"Emotional control is the most essential factor in playing the market. Never lose control of your emotions when the market moves against you. Don't get too confident over your wins, nor too despondent over your losses." - Jesse Livermore
Take a deep breath. With stocks struggling to find direction amid heightened volatility over increased tariffs and threats of new ones as the White House and China battle over trade, many investors are hyperventilating. They would be better served if they recalibrated their expectations on the results and timing of any future agreement on the China/U.S. tariff issue. Negotiations aren't over; they're simply part of an ongoing process to form common ground on issues that have been around for decades.
For the second week in a row, the trading week started off on a negative note as the major indices all opened lower. The Dow 30 shed 600+ points while the S&P was down 69. Fears that the trade negotiations are about to go off the rails was the catalyst for the panic selling. Turnaround Tuesday changed the tone and the positive sentiment carried through until selling returned on Friday. So as investors come off the "The worst week of the year for stocks", there was little to no follow-through in the panic selling. The Dow 30 and S&P 500 were flat on the week.
The cycle continues. Investors witness a time period where the positives are highlighted, then see a few headlines change the backdrop where the negatives take center stage. As quick as that change developed, a switch back to positives steadied the ship and the S&P sits 2.5% from the all-time high. That makes me wonder why many have themselves in panic mode.
An investor should be wondering if the stock market has this entire trade tariff issue figured out. It's hardly the demon it is being made out to be. Of course that comment will be fiercely debated. Now the talk is investors are getting too optimistic on a few of the positives that were mentioned recently. The best view was to never get overly negative on the entire situation in the first place.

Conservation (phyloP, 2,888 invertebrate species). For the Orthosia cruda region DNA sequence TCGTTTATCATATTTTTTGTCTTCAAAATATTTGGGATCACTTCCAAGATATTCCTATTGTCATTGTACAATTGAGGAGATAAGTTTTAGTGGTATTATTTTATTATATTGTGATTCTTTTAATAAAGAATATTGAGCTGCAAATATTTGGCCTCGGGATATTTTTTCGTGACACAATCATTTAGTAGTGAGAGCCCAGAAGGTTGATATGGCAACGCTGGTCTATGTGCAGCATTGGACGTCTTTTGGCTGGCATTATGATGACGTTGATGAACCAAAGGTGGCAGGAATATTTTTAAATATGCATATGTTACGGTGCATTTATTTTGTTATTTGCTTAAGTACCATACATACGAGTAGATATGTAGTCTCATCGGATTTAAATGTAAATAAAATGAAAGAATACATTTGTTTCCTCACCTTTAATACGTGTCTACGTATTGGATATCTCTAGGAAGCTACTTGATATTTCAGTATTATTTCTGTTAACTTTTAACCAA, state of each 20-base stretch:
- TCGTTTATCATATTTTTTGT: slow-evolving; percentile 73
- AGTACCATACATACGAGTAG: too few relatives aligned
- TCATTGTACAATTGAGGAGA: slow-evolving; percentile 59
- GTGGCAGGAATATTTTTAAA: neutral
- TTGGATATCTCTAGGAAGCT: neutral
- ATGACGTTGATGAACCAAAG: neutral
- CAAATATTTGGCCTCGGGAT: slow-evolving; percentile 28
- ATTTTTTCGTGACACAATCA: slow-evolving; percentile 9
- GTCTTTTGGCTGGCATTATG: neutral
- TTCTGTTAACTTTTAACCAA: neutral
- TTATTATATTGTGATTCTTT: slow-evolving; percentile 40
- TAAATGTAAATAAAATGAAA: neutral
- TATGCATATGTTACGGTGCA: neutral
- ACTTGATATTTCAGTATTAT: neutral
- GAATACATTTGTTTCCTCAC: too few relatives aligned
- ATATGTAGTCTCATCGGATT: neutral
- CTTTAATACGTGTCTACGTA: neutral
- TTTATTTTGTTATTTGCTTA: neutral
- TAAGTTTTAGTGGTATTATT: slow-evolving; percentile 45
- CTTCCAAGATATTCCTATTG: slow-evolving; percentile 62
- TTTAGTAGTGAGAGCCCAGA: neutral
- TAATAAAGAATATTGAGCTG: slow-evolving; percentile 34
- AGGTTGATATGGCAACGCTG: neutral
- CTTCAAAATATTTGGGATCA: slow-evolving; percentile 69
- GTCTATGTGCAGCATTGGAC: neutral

Trade isn't the only negative out there. The naysayers repeat that all is not well. The yield curve is flattening, global growth will be stifled now, the U.S. expansion is old and about to recede, the stock market is overvalued because earnings are flattening, etc.
Now the pundits will debate whether this is an opportunity, or the beginning of what could unravel the equity market. Not many would agree, but this common sense view presented by Josh Brown explains how when these "fear" moments come along, they are the best thing for this bull market.
I have worked directly and indirectly with investors from all walks of life and every part of this country. I've also had the opportunity and the pleasure of associations with a sprinkling of foreign investors as well. I can promise you from an emotional standpoint that not many can endure the volatility and drawdowns that an equity portfolio brings to the table. It takes an understanding of how the market "works" along with a lot of discipline to stay focused.
One of the issues that is embedded in the minds of investors is the absolute "fear" over losing money. Of course there should always be a concern, it is a normal reaction. However, I do see a difference these days.